The key terms of injunctions

An Injunction

A court order that requires someone to do, or not do, something. There are 2 types of injunction.


A Non-Molestation Injunction

Aimed at preventing your partner, or ex-partner from using or threatening violence against you or your child, or intimidating, harassing or pestering you, in order to ensure the safety and well-being, and health, of you and your children.


An Occupation Order

Regularises who can live in the family home. It can restrict an abuser from entering the family home, and from entering the surrounding area.


Associated Person

In order for you to apply for one of these orders you must be an ‘associated person’. This means you and your partner or ex-partner must be related or associated with each other in one of the following ways:

  • You are or have been married to each other
  • You are or have been in a civil partnership with each other
  • You are cohabitants or former cohabitants (including same sex couples)
  • You live or have lived in the same household
  • You are relatives
  • You have formally agreed to marry each other (even if that agreement has now ended)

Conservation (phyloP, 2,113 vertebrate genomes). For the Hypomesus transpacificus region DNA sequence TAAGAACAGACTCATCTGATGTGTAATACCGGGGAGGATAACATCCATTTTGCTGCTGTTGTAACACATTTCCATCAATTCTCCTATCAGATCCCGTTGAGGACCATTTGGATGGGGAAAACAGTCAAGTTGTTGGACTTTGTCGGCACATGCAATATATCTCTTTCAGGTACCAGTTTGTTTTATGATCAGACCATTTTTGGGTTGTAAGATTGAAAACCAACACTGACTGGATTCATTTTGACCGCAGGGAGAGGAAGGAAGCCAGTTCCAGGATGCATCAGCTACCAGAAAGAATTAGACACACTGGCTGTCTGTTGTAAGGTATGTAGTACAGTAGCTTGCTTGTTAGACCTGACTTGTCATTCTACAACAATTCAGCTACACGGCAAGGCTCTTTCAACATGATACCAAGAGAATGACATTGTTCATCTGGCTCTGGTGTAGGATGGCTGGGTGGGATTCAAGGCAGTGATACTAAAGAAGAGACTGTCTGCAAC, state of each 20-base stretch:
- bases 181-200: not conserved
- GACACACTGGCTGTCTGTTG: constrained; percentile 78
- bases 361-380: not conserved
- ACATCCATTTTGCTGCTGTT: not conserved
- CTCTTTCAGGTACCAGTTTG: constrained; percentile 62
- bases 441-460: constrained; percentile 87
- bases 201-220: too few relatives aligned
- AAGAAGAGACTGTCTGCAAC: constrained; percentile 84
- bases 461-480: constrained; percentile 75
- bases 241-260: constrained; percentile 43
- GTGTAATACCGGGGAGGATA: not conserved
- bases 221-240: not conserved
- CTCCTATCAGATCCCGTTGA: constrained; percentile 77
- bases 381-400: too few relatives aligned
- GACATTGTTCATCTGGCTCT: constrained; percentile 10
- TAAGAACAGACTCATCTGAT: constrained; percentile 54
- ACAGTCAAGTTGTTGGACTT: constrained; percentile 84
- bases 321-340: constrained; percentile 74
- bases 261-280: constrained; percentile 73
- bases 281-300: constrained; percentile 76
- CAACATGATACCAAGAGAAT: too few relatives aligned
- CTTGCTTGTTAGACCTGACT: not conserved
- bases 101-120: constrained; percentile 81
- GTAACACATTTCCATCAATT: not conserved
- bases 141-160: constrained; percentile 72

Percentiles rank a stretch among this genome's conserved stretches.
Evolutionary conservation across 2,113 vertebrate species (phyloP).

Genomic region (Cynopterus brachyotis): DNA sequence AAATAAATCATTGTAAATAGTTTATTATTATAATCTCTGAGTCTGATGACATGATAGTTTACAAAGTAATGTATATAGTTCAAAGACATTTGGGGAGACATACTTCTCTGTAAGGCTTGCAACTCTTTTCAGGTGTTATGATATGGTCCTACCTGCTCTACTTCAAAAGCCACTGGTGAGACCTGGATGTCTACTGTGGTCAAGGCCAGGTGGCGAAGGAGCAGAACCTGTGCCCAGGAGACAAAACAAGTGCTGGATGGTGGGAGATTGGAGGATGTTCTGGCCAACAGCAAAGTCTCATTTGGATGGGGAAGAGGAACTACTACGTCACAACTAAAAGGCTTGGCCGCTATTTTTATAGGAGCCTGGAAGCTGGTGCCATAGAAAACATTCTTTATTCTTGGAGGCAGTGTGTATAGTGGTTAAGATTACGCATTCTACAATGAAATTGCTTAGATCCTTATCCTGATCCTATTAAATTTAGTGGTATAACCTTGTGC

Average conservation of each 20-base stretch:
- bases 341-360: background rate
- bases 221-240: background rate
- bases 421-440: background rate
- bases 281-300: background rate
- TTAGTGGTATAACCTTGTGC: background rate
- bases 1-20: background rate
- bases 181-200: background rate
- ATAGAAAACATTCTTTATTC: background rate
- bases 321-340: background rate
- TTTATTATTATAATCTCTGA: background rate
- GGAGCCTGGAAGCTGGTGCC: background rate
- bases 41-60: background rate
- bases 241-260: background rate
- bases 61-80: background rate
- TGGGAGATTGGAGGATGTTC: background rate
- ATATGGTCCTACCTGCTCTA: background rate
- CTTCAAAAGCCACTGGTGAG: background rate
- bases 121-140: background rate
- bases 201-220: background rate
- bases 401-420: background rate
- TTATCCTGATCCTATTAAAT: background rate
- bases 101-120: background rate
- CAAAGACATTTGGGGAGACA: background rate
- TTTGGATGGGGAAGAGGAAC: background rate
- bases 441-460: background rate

• You have a child together (this can include those who are parents of the same child, and those who have parental responsibility for the same child)
  • Although not living together, you are in an “intimate relationship of significant duration”
  • You are both involved in the same family proceedings (eg. divorce or child contact).


Power of Arrest

If your abuser has used or threatened physical violence, and the court accepts this at a final hearing of the case, then it must attach a power of arrest to the order. The order will be filed at your local police station, and the police can arrest immediately if the order is broken. A breach of a non molestation order is a criminal offence, but a power of arrest should be attached to an occupation order.


Length of Injunction Order

Injunctions are normally for a specified period of time, quite often 6 months but can be 12 months. An extension of an Occupation order beyond 12 months is only possible if you have a legal right to occupy the property, ie. you lived there as your former matrimonial home, or you are an owner or co-owner, or tenant or co-tenant of the property.


Breach of The Order

If the abuser breaks the non molestation order then you should call the police, and if they consider that the abuser has breached the order then the police will arrest and bring them before the court within 24 hours. If there is no power of arrest, then you will need to apply to the court for an arrest warrant. The court may fine, impose a suspended sentence, or (rare on a first offence) commit to prison.

Please contact our specialist family law team, to discuss this issue, or any other issue of family law or relationship breakdown.

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